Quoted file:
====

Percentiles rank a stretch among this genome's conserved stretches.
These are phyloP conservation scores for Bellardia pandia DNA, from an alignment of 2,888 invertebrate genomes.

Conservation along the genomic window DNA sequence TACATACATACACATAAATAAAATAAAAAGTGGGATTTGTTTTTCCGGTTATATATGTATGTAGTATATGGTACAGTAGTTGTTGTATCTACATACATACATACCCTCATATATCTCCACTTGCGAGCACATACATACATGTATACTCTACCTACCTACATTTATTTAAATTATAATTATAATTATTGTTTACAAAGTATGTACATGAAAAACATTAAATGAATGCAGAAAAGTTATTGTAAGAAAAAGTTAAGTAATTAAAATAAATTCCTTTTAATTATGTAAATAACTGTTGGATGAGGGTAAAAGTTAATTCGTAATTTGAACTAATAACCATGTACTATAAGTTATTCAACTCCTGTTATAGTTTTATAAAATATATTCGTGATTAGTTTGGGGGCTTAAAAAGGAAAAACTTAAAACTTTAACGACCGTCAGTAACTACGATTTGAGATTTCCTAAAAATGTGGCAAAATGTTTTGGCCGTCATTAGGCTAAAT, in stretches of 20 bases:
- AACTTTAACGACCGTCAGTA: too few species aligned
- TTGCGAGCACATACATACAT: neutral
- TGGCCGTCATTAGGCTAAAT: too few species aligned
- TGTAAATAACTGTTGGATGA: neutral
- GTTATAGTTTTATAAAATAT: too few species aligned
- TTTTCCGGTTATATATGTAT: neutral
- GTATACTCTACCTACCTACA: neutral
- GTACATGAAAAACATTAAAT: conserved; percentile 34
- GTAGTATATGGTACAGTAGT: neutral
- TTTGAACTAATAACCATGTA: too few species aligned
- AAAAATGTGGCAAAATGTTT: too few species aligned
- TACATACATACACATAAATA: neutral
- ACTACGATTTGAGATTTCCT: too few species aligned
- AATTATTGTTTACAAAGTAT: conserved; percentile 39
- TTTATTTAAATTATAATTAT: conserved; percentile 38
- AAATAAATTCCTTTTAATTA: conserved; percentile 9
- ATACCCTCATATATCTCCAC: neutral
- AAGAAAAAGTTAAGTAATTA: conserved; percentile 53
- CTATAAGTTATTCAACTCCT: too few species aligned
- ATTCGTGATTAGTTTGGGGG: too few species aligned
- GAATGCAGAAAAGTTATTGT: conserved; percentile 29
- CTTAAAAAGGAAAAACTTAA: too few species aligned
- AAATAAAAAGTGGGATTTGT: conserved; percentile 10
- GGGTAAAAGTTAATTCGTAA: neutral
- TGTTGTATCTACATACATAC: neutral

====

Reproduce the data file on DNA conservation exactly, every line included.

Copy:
Percentiles rank a stretch among this genome's conserved stretches.
These are phyloP conservation scores for Bellardia pandia DNA, from an alignment of 2,888 invertebrate genomes.

Conservation along the genomic window DNA sequence TACATACATACACATAAATAAAATAAAAAGTGGGATTTGTTTTTCCGGTTATATATGTATGTAGTATATGGTACAGTAGTTGTTGTATCTACATACATACATACCCTCATATATCTCCACTTGCGAGCACATACATACATGTATACTCTACCTACCTACATTTATTTAAATTATAATTATAATTATTGTTTACAAAGTATGTACATGAAAAACATTAAATGAATGCAGAAAAGTTATTGTAAGAAAAAGTTAAGTAATTAAAATAAATTCCTTTTAATTATGTAAATAACTGTTGGATGAGGGTAAAAGTTAATTCGTAATTTGAACTAATAACCATGTACTATAAGTTATTCAACTCCTGTTATAGTTTTATAAAATATATTCGTGATTAGTTTGGGGGCTTAAAAAGGAAAAACTTAAAACTTTAACGACCGTCAGTAACTACGATTTGAGATTTCCTAAAAATGTGGCAAAATGTTTTGGCCGTCATTAGGCTAAAT, in stretches of 20 bases:
- AACTTTAACGACCGTCAGTA: too few species aligned
- TTGCGAGCACATACATACAT: neutral
- TGGCCGTCATTAGGCTAAAT: too few species aligned
- TGTAAATAACTGTTGGATGA: neutral
- GTTATAGTTTTATAAAATAT: too few species aligned
- TTTTCCGGTTATATATGTAT: neutral
- GTATACTCTACCTACCTACA: neutral
- GTACATGAAAAACATTAAAT: conserved; percentile 34
- GTAGTATATGGTACAGTAGT: neutral
- TTTGAACTAATAACCATGTA: too few species aligned
- AAAAATGTGGCAAAATGTTT: too few species aligned
- TACATACATACACATAAATA: neutral
- ACTACGATTTGAGATTTCCT: too few species aligned
- AATTATTGTTTACAAAGTAT: conserved; percentile 39
- TTTATTTAAATTATAATTAT: conserved; percentile 38
- AAATAAATTCCTTTTAATTA: conserved; percentile 9
- ATACCCTCATATATCTCCAC: neutral
- AAGAAAAAGTTAAGTAATTA: conserved; percentile 53
- CTATAAGTTATTCAACTCCT: too few species aligned
- ATTCGTGATTAGTTTGGGGG: too few species aligned
- GAATGCAGAAAAGTTATTGT: conserved; percentile 29
- CTTAAAAAGGAAAAACTTAA: too few species aligned
- AAATAAAAAGTGGGATTTGT: conserved; percentile 10
- GGGTAAAAGTTAATTCGTAA: neutral
- TGTTGTATCTACATACATAC: neutral